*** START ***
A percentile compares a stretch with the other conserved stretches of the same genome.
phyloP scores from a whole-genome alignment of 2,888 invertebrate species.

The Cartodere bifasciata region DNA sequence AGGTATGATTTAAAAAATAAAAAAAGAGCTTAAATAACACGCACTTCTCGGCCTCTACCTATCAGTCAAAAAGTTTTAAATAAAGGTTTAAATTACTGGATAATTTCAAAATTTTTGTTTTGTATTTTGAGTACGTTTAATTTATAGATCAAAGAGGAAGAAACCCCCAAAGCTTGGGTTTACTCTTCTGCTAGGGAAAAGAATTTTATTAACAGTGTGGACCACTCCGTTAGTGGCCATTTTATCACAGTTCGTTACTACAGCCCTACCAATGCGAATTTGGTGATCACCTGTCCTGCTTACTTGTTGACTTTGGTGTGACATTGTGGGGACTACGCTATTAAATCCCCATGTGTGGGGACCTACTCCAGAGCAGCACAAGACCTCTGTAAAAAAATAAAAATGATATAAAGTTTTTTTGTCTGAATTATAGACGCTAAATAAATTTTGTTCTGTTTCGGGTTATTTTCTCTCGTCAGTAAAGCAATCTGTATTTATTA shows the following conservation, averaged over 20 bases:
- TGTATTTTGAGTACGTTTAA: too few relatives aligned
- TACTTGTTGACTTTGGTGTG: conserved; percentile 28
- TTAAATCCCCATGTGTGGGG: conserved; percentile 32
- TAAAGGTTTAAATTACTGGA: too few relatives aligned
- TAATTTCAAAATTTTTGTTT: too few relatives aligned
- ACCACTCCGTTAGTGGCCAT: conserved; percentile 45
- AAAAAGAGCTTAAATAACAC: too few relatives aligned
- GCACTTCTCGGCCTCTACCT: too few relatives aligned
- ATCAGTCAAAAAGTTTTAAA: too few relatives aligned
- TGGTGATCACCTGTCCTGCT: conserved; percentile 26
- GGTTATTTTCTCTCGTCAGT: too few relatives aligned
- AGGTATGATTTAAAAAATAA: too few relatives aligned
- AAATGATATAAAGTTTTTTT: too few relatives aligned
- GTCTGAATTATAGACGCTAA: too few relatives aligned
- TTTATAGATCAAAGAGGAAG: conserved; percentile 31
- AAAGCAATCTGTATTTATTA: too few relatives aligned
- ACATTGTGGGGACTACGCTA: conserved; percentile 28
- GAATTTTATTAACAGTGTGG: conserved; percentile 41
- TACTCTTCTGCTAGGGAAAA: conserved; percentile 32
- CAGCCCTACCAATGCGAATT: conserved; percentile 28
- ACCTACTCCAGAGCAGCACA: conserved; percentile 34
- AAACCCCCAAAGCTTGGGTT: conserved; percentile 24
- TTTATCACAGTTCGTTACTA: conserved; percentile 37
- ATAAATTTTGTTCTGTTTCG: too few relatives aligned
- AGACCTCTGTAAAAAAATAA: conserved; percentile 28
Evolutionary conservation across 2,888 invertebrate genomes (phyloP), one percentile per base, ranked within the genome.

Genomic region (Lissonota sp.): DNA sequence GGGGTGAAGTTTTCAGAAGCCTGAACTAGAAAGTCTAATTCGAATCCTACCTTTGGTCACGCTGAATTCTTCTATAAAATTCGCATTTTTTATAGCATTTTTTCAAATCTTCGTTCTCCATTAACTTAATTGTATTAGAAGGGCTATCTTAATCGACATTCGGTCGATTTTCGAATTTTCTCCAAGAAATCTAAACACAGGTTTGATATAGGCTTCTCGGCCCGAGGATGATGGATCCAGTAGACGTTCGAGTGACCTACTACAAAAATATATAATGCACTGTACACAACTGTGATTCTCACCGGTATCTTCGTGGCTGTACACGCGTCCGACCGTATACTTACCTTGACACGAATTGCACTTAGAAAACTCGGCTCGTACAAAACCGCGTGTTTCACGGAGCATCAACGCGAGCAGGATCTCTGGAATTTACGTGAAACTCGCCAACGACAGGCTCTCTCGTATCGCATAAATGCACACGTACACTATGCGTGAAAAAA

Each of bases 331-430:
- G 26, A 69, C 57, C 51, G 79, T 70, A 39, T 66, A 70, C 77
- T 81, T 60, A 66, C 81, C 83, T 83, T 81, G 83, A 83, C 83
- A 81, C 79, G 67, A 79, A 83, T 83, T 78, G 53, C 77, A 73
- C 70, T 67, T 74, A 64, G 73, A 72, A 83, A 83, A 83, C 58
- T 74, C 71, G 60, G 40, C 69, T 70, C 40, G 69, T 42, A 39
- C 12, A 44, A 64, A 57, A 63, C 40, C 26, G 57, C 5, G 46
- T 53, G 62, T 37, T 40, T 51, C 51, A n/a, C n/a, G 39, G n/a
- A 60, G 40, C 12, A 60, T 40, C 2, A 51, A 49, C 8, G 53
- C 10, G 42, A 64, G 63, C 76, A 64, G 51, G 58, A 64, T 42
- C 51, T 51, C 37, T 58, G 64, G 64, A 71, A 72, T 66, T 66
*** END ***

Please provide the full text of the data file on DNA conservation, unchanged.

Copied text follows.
A percentile compares a stretch with the other conserved stretches of the same genome.
phyloP scores from a whole-genome alignment of 2,888 invertebrate species.

The Cartodere bifasciata region DNA sequence AGGTATGATTTAAAAAATAAAAAAAGAGCTTAAATAACACGCACTTCTCGGCCTCTACCTATCAGTCAAAAAGTTTTAAATAAAGGTTTAAATTACTGGATAATTTCAAAATTTTTGTTTTGTATTTTGAGTACGTTTAATTTATAGATCAAAGAGGAAGAAACCCCCAAAGCTTGGGTTTACTCTTCTGCTAGGGAAAAGAATTTTATTAACAGTGTGGACCACTCCGTTAGTGGCCATTTTATCACAGTTCGTTACTACAGCCCTACCAATGCGAATTTGGTGATCACCTGTCCTGCTTACTTGTTGACTTTGGTGTGACATTGTGGGGACTACGCTATTAAATCCCCATGTGTGGGGACCTACTCCAGAGCAGCACAAGACCTCTGTAAAAAAATAAAAATGATATAAAGTTTTTTTGTCTGAATTATAGACGCTAAATAAATTTTGTTCTGTTTCGGGTTATTTTCTCTCGTCAGTAAAGCAATCTGTATTTATTA shows the following conservation, averaged over 20 bases:
- TGTATTTTGAGTACGTTTAA: too few relatives aligned
- TACTTGTTGACTTTGGTGTG: conserved; percentile 28
- TTAAATCCCCATGTGTGGGG: conserved; percentile 32
- TAAAGGTTTAAATTACTGGA: too few relatives aligned
- TAATTTCAAAATTTTTGTTT: too few relatives aligned
- ACCACTCCGTTAGTGGCCAT: conserved; percentile 45
- AAAAAGAGCTTAAATAACAC: too few relatives aligned
- GCACTTCTCGGCCTCTACCT: too few relatives aligned
- ATCAGTCAAAAAGTTTTAAA: too few relatives aligned
- TGGTGATCACCTGTCCTGCT: conserved; percentile 26
- GGTTATTTTCTCTCGTCAGT: too few relatives aligned
- AGGTATGATTTAAAAAATAA: too few relatives aligned
- AAATGATATAAAGTTTTTTT: too few relatives aligned
- GTCTGAATTATAGACGCTAA: too few relatives aligned
- TTTATAGATCAAAGAGGAAG: conserved; percentile 31
- AAAGCAATCTGTATTTATTA: too few relatives aligned
- ACATTGTGGGGACTACGCTA: conserved; percentile 28
- GAATTTTATTAACAGTGTGG: conserved; percentile 41
- TACTCTTCTGCTAGGGAAAA: conserved; percentile 32
- CAGCCCTACCAATGCGAATT: conserved; percentile 28
- ACCTACTCCAGAGCAGCACA: conserved; percentile 34
- AAACCCCCAAAGCTTGGGTT: conserved; percentile 24
- TTTATCACAGTTCGTTACTA: conserved; percentile 37
- ATAAATTTTGTTCTGTTTCG: too few relatives aligned
- AGACCTCTGTAAAAAAATAA: conserved; percentile 28
Evolutionary conservation across 2,888 invertebrate genomes (phyloP), one percentile per base, ranked within the genome.

Genomic region (Lissonota sp.): DNA sequence GGGGTGAAGTTTTCAGAAGCCTGAACTAGAAAGTCTAATTCGAATCCTACCTTTGGTCACGCTGAATTCTTCTATAAAATTCGCATTTTTTATAGCATTTTTTCAAATCTTCGTTCTCCATTAACTTAATTGTATTAGAAGGGCTATCTTAATCGACATTCGGTCGATTTTCGAATTTTCTCCAAGAAATCTAAACACAGGTTTGATATAGGCTTCTCGGCCCGAGGATGATGGATCCAGTAGACGTTCGAGTGACCTACTACAAAAATATATAATGCACTGTACACAACTGTGATTCTCACCGGTATCTTCGTGGCTGTACACGCGTCCGACCGTATACTTACCTTGACACGAATTGCACTTAGAAAACTCGGCTCGTACAAAACCGCGTGTTTCACGGAGCATCAACGCGAGCAGGATCTCTGGAATTTACGTGAAACTCGCCAACGACAGGCTCTCTCGTATCGCATAAATGCACACGTACACTATGCGTGAAAAAA

Each of bases 331-430:
- G 26, A 69, C 57, C 51, G 79, T 70, A 39, T 66, A 70, C 77
- T 81, T 60, A 66, C 81, C 83, T 83, T 81, G 83, A 83, C 83
- A 81, C 79, G 67, A 79, A 83, T 83, T 78, G 53, C 77, A 73
- C 70, T 67, T 74, A 64, G 73, A 72, A 83, A 83, A 83, C 58
- T 74, C 71, G 60, G 40, C 69, T 70, C 40, G 69, T 42, A 39
- C 12, A 44, A 64, A 57, A 63, C 40, C 26, G 57, C 5, G 46
- T 53, G 62, T 37, T 40, T 51, C 51, A n/a, C n/a, G 39, G n/a
- A 60, G 40, C 12, A 60, T 40, C 2, A 51, A 49, C 8, G 53
- C 10, G 42, A 64, G 63, C 76, A 64, G 51, G 58, A 64, T 42
- C 51, T 51, C 37, T 58, G 64, G 64, A 71, A 72, T 66, T 66